In “Initial Lessons of the Crisis for the Global Architecture and the IMF,” released February 18, the IMF bemoans the lack of policy coordination among nations in addressing the crisis, which I would take issue with.  Could coordination be better? Sure.  But, compared to the 1930s Beggar-thy-neighbor policies, the coordination of liquidity injections, fiscal stimulus, and bank rescues this time around seems pretty good so far.  What we must be vigilant about, and the U.S. looks worrying in this respect, is a protectionist reaction.  The IMF also calls for augmenting its resources and those of other IFIs, a sensible objective.  With only $250 billion available (that is, before the latest disbursements), and another $100 billion on offer by Japan, this appears modest relative to the task.

Finally, I point to a paper I have applauded before, “Systemic Banking Crises: A New Database,” from November 2008.  It details banking crises over the last thirty years across the globe and concludes that a targeted recapitalization of banks (i.e., a bank bailout) can limit losses in output.   


Two Thought Exercises in American Foreign Policy

March 15, 2009

With this post, I launch a discussion of two issues in American foreign policy relevant to the Rising Powers blog.  The first issue deals with two extremes that have driven foreign policy formulation since the early 20th century – Wilsonian idealism and assertive interventionism.  In today’s post, I open this topic by suggesting an approach that might avoid the policy swings between these two poles we have witnessed over the last hundred years.  The second thought exercise, which I will delve into in a subsequent post, deals with America’s preponderance in economic output, in GDP (over three times the size of the next largest economy – Japan’s), and whether this is an accurate proxy for relative power.  Should we reassess whether America is as mighty an economic giant as we have long assumed? Enough preamble:  let’s get cracking with a discussion of the two opposing tendencies in AFP.

Since its rise to globalism, America has swung almost erratically between two foreign policy extremes – Wilsonian idealism (sometimes known as liberal internationalism) and assertive interventionism (aka neo-conservatism, with the original “neo-con” not from the City University of New York, but rather, Theodore Roosevelt).   The foreign policy debate that began with Wilson and TR has continued up through Carter and Reagan, Bush (43) and Obama.   Self-righteousness and moralizing have characterized both extremes, with muted emphasis on analysis.  True, some American statesmen, including FDR, Nixon-Kissinger and others, sought to adopt realism as the touchstone of American foreign policy, through a careful assessment of American interests and the pursuit of a balance of power.   Yet as a policy principle, realism has been much less emotionally satisfying to the American public than have been the clarion call to arms on the one hand, or the sanctimonious appeal to our better angels on the other.  Like the patient with “borderline personality disorder,” America has swung between two unstable emotional states, instead of maintaining a consistent equilibrium. 

Overstating the argument, you say?  Perhaps.  To an extent, Wilsonians and neo-cons, in spite of their rhetoric, have maintained some policy stability.  Furthermore, there has been fluidity and overlap between the two camps, with neocons sometimes appealing to Wilsonian ideals to justify intervention (e.g. Iraq) and liberal internationalists utilizing brute force to pursue liberal ideals (e.g. Kosovo, Haiti).  Likewise, realism has been pulled off the shelf as needed by practitioners of both schools.  Isolationism, which as a movement in and of itself expired with World War II, has continued to fertilize foreign policy thinking as well. This can be seen in the desire of some to pull out of Iraq and leave the Middle East to its own devices, of others to avoid involvement in Africa where they see limited American interests, or of others to erect protectionist trade barriers.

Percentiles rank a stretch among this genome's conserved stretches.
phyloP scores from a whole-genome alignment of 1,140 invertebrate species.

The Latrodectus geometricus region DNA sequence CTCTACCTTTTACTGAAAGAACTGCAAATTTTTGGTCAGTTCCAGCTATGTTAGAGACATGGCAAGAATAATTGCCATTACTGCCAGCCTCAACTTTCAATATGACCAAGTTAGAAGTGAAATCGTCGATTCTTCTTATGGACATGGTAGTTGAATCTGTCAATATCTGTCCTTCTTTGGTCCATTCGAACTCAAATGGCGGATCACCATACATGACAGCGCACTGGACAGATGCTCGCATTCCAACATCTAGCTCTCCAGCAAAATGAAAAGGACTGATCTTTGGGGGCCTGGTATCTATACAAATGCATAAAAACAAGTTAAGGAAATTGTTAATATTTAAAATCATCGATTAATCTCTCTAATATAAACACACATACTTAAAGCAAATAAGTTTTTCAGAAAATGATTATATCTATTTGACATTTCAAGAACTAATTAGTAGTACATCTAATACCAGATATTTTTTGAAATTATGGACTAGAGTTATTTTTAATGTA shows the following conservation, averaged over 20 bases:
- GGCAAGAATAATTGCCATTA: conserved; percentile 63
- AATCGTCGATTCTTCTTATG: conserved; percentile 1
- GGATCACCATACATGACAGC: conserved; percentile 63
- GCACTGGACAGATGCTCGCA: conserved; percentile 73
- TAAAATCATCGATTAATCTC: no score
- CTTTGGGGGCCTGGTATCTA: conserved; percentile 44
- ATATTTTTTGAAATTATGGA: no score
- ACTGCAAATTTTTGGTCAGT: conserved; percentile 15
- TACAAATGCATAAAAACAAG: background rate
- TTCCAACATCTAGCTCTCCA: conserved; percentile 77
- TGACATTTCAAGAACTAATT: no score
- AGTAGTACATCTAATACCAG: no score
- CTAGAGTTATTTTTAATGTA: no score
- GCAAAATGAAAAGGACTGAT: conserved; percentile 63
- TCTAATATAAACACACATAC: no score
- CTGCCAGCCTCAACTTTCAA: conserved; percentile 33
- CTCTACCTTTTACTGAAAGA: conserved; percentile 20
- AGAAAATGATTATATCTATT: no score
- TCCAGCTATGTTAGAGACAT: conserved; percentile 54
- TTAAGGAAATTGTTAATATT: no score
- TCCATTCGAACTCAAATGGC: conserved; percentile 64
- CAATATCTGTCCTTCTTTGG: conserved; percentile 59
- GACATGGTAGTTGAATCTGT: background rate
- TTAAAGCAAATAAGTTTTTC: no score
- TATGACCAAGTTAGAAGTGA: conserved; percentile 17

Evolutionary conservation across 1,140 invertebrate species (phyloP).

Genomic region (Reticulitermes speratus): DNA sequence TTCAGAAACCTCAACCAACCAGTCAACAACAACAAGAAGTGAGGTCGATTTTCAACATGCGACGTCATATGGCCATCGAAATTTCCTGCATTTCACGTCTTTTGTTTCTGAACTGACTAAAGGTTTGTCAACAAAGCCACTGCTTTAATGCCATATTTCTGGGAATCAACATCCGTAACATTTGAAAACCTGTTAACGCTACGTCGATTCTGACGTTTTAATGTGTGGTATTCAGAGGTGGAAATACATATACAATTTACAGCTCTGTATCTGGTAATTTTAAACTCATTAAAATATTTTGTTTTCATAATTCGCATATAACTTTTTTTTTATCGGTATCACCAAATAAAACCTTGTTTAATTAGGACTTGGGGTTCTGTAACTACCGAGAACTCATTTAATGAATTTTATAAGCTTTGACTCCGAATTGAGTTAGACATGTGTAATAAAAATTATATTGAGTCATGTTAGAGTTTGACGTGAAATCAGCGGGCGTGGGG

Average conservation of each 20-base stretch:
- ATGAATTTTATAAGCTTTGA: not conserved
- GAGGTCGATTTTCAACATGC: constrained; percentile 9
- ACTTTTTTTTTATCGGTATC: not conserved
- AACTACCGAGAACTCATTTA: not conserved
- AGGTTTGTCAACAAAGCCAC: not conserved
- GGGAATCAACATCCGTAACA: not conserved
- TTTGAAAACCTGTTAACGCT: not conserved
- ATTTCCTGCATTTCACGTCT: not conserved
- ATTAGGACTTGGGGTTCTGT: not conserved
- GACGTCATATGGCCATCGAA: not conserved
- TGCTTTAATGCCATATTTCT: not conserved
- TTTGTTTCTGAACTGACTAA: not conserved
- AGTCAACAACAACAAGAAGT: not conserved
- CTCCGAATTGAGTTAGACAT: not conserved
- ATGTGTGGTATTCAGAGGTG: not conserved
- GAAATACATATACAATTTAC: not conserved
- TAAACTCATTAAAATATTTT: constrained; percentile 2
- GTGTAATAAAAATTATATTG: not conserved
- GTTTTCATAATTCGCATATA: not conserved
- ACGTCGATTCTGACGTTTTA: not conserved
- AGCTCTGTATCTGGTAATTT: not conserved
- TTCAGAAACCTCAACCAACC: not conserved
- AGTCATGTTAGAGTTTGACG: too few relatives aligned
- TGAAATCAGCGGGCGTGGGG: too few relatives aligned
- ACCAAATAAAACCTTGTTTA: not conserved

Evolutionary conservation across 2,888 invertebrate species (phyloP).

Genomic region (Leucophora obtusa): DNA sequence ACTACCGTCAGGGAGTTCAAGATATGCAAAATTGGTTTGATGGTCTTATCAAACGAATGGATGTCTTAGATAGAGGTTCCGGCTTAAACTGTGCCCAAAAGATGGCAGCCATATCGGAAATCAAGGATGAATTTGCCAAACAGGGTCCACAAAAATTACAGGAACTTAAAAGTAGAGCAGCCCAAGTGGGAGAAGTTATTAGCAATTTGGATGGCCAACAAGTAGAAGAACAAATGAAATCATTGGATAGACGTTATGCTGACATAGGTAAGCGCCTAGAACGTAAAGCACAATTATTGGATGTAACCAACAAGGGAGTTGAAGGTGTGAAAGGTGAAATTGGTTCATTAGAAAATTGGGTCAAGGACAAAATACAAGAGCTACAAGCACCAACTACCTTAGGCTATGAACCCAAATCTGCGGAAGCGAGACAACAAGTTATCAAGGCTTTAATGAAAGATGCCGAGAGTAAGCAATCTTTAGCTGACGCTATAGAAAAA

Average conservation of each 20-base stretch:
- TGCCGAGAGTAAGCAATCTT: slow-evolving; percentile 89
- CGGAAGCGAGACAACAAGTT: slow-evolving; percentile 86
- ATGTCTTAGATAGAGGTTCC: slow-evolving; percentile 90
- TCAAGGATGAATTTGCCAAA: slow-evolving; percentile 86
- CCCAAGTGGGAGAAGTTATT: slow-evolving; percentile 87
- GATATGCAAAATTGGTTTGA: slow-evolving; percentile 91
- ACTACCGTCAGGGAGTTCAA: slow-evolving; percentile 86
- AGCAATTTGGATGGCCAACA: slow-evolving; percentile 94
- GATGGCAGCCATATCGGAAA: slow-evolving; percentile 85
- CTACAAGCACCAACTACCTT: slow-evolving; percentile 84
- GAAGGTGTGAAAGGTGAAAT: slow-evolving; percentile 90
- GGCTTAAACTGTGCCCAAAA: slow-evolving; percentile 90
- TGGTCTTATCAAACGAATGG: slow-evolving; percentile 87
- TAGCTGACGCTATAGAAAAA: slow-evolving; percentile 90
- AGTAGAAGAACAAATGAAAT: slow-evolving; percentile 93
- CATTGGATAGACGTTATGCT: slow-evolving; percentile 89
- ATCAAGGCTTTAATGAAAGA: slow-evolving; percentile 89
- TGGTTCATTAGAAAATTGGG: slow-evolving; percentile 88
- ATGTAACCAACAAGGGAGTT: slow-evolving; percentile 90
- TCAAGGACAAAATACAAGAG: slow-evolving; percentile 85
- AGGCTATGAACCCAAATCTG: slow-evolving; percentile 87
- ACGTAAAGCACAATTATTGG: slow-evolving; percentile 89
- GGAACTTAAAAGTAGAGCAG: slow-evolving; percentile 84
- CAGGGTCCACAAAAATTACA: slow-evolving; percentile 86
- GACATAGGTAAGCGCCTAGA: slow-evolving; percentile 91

Nevertheless, one cannot deny that our two-party system has produced foreign policy volatility, at least in terms of the rhetoric of our leaders.  This confuses the rest of the world and can be ineffective at securing our interests.  Today, Iran’s leaders may very well wonder if the US is an implacable foe that will stop at nothing to prevent an Iranian nuke, or instead a sensitive giant, willing to discuss Iranian grievances, achieve a grand bargain, and perhaps tolerate nuclear-armed mullahs.  Equally, Brazilian leaders may wonder whether America’s free trade overtures represent an attempt at Yankee hegemony or another shot at being a “good neighbor.” And, with the transition to the Democrats, they may wonder about our commitment to free trade itself.

For the Rising Powers, emerging youthful and strong in a multi-power world, it would be useful to understand clearly what America wants and to have this remain relatively consistent over time. 

These two impulses in American foreign policy arise out of America’s unique historical and cultural experience, it is true.  I do not deny that America is different — unopposed on the North American continent, facing little challenge in this hemisphere, with two oceans separating the nation from other major powers, safe to pursue the ideals of the 18th century Enlightenment, the country’s instinctive crusading spirit, and its inevitable economic expansion. 

Still, the proponents of these two schools disagree philosophically –  about how the world works, about human nature.  According to the Wilsonian view, likeminded, democratic nations practicing open diplomacy are by nature peace-loving.  World opinion and collective security ensure that any would-be aggressor will be stopped.  By contrast, the neo-con world view sees rivals as would-be aggressors that must be stopped early, lest they seek conquest and infringe on American interests.